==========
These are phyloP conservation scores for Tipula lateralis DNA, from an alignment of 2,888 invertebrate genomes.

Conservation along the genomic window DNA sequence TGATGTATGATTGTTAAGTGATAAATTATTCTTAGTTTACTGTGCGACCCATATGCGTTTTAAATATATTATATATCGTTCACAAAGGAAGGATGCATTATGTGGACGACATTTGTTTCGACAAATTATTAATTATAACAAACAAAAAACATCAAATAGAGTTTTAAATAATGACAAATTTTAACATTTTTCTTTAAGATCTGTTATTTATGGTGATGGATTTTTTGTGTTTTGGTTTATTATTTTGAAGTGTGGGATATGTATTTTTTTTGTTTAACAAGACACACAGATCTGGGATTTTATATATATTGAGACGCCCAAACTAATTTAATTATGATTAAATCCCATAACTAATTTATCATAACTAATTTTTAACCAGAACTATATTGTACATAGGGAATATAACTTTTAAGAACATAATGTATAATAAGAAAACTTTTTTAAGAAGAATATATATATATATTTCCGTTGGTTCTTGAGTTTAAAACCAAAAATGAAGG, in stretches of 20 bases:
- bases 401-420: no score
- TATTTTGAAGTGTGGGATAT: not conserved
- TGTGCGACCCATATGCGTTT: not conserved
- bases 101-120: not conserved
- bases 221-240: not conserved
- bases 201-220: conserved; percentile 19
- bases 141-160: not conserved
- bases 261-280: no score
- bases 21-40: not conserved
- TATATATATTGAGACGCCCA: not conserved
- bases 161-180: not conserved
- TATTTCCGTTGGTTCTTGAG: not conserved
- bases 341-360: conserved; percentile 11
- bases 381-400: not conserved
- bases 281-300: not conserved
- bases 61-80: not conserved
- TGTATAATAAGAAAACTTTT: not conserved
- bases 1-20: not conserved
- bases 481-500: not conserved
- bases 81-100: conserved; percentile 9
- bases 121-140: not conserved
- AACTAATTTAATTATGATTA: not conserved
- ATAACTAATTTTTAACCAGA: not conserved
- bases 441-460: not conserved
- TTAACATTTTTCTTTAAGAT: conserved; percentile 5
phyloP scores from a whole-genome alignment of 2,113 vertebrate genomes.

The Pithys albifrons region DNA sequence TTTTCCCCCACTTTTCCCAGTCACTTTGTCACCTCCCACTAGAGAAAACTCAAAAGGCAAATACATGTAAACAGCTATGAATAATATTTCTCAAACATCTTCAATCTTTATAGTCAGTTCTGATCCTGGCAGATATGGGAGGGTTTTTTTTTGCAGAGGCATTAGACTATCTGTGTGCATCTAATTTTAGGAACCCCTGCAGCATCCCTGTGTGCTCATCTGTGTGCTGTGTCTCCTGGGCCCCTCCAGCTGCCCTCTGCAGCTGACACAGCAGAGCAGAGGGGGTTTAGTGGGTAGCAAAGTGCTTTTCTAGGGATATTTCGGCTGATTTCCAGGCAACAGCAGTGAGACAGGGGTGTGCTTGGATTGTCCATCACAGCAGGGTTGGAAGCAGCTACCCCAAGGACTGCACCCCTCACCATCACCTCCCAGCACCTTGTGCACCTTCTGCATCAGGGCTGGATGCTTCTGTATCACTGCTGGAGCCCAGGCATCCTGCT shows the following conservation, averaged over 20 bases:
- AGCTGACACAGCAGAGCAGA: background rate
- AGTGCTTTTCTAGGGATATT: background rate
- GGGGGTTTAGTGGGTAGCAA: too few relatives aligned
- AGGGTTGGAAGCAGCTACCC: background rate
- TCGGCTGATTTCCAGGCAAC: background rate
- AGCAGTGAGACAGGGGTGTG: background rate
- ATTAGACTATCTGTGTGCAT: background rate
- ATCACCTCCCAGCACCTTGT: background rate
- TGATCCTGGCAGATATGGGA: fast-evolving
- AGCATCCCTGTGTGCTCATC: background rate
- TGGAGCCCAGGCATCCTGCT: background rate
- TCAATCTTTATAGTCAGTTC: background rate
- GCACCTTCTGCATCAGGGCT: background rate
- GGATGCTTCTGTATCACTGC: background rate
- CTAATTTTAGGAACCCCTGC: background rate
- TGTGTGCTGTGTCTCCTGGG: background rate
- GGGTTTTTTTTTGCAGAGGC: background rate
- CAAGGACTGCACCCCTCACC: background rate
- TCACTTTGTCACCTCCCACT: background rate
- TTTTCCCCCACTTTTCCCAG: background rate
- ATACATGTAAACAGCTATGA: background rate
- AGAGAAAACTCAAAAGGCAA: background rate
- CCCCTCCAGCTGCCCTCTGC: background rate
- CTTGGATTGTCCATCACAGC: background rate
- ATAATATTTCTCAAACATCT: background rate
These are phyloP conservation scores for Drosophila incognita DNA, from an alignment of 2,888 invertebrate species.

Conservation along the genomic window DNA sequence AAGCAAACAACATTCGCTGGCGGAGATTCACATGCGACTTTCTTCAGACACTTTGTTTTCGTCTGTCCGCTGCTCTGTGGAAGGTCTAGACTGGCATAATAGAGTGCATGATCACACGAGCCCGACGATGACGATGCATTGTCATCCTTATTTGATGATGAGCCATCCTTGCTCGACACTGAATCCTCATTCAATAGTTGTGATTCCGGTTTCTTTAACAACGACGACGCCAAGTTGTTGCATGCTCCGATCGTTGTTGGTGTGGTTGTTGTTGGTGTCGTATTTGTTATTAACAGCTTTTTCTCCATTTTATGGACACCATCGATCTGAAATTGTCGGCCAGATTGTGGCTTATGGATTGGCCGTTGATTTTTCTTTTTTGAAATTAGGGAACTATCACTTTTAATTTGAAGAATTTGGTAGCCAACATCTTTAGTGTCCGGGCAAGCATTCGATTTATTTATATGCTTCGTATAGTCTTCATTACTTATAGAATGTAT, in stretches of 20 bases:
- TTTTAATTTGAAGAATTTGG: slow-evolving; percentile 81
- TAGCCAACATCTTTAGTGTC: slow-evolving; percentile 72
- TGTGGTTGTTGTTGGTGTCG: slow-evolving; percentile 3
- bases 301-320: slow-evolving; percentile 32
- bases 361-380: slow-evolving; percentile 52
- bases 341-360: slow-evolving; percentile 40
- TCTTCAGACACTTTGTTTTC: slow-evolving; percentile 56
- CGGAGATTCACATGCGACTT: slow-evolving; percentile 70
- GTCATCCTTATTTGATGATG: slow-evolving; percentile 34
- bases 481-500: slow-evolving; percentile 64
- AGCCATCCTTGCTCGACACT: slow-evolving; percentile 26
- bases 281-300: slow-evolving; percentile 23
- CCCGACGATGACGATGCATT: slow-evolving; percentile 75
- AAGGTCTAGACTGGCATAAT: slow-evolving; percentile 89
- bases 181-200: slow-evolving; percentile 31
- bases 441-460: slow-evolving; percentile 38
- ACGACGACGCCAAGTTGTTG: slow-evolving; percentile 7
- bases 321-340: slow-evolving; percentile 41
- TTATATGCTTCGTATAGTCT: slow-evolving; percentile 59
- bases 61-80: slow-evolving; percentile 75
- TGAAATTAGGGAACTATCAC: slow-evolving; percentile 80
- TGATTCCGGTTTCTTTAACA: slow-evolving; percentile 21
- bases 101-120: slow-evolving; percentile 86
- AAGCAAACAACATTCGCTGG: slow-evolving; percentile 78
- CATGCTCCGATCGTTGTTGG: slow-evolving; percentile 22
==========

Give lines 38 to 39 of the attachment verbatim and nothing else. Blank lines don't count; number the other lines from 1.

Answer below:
- TGATCCTGGCAGATATGGGA: fast-evolving
- AGCATCCCTGTGTGCTCATC: background rate